Doing Jury Time For White-Collar Crime: I Survived; You Can, Too!

If the 90’s were all about excess, the 2000’s are all about putting excess on trial. And with this wave, as with the last one, innocent people are getting caught in the middle. I’m talking, of course, about New York jurors, the people who once enjoyed easygoing, dim-sum-filled jury duties as a brief respite from their real jobs. No more.

Now that white-collar criminal trials are flooding lower Manhattan-the toga-filled trial of Dennis Kozlowski is ongoing, Martha Stewart’s jury selection has just started, technology banker Frank Quattrone’s retrial is coming up-every able-bodied juror within a 10-mile radius of the courthouse should be prepared to see some action … and not on the standard open-and-shut, three-day affair of yore.

I’ve just come back from the front lines after a brutal three-week-long white-collar criminal trial in which I ended up as the lone not-guilty vote, à la Henry Fonda in 12 Angry Men (more on that later). For those who have recently received that tri-fold envelope with a bold stripe marked “Jury Summons Enclosed,” along with a note in tiny cherry print stating that “willful disobedience of this summons” can get you 30 days in jail, I can say this much: Nothing you’ve done in life has prepared you for the experience. Sure, they show you a hokey video. Diane Sawyer tells you how proud you should feel to be a pillar of the justice system, and a few actors in medieval costumes throw a defendant in the water to see if he’ll float (guilty) or sink (not guilty). Lovely. But our current system isn’t exactly perfect, either. No one teaches you how to be a juror. You can’t drive without a license, but you can decide someone else’s fate without the slightest hint of a road map. Go figure.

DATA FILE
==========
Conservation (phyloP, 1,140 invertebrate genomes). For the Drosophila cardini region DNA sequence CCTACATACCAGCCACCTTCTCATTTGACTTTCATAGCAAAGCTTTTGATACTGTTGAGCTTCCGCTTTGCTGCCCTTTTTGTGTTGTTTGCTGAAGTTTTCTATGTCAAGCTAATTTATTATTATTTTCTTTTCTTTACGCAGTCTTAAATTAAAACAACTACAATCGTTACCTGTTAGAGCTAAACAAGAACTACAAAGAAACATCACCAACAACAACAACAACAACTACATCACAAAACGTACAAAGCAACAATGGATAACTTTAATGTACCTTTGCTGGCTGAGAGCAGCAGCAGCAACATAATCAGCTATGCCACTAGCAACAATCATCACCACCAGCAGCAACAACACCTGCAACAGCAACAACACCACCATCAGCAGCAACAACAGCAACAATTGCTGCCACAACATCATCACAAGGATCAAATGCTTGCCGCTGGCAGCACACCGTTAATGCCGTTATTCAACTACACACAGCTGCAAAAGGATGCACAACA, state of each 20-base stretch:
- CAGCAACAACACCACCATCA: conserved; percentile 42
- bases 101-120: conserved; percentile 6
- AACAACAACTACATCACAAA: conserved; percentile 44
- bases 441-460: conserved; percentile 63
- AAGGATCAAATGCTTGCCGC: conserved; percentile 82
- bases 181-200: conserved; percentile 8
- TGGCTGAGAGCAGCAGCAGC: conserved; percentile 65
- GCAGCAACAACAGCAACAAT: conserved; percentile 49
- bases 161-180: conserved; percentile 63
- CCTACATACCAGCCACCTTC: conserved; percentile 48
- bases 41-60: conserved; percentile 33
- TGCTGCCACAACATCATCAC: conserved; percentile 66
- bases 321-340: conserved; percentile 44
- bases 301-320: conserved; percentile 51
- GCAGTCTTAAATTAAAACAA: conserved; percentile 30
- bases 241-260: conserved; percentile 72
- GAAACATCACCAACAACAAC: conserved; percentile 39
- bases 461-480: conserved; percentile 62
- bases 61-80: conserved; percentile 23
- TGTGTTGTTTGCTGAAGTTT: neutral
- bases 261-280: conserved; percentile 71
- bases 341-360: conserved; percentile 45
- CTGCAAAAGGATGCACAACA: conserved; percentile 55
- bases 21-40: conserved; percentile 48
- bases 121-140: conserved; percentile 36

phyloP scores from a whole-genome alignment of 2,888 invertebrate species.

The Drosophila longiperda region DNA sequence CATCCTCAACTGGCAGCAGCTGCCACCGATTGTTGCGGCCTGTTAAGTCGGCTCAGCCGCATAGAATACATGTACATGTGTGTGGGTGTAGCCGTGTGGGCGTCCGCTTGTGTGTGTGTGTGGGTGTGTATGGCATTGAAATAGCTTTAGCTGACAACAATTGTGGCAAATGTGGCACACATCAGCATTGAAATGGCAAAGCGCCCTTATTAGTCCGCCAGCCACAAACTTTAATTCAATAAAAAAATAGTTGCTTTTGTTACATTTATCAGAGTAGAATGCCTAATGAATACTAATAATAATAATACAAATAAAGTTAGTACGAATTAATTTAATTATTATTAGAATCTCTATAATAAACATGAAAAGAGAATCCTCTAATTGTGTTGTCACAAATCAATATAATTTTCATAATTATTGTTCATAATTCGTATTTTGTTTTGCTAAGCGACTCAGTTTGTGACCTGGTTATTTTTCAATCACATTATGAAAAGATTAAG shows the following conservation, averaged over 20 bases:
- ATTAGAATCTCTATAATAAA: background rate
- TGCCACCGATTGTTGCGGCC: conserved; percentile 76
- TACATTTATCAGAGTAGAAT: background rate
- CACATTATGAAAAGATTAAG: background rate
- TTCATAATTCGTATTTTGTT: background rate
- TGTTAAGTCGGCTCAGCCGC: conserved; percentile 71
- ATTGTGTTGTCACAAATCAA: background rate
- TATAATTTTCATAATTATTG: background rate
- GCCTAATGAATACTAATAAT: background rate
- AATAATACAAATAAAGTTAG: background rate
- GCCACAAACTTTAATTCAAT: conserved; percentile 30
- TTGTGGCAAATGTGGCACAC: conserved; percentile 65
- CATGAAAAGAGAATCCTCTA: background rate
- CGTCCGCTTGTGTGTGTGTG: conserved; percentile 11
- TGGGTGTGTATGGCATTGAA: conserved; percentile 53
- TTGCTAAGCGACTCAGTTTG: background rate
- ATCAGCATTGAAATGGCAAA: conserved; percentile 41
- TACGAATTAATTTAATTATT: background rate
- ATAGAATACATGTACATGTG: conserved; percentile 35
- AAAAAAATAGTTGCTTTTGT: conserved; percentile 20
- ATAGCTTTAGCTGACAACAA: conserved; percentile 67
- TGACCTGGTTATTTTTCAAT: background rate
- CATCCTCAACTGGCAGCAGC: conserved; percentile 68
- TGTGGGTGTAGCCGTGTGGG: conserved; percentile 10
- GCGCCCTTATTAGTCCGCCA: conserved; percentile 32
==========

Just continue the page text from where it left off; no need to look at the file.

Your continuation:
So I’ll step into the breach. Kozlowski jurors, future Stewart, Quattrone, Enron and Adelphia jurors, here are three things to keep in mind:

1) White-collar crime-even when it’s accompanied by videos of carousing semi-clad models-is boring . Staying awake is a real issue. In the Martha Stewart trial, jury selection will probably be the most exciting part.

Take the December trial I sat through. The two defendants were Ph.D.’s in economics. Together they ran an investment-advisory firm that specialized in mortgage-backed securities, including complex derivative securities known as collateralized mortgage obligations, or C.M.O.’s. (Getting drowsy? See what I mean?) The charge was grand larceny in the first degree. Basically, the issue we jury members had to decide on was whether loans totaling $6.5 million the defendants took from one of their clients-a company whose assets they managed-were real loans (perfectly legal) or merely “loans” that no one had any intention of paying back (not legal). The defendants ended up being responsible for $2.5 million (which they repaid), but $4 million they reloaned to other companies controlled by their clients, and those loans were not repaid. (Still awake?)

Prosecutors got interested in the loans when it turned out the defendants’ clients had been running a giant Ponzi scheme that ultimately left investors holding the bag for more than $100 million.

Hmmm … risky business, but did the defendants know about the Ponzi scheme? According to everyone who testified on both sides, the answer was no. In fact, the prosecution’s main witness, one of the two creators of the Ponzi scheme who had already pled guilty, said he never told anyone about the shady side of his business. He also said he intended to repay the $4 million, and had always understood the defendants would pay their loans back. That right there seemed to put a big hole in the prosecution’s case. This could end right now, I thought. But there were still two and a half more weeks of testimony left.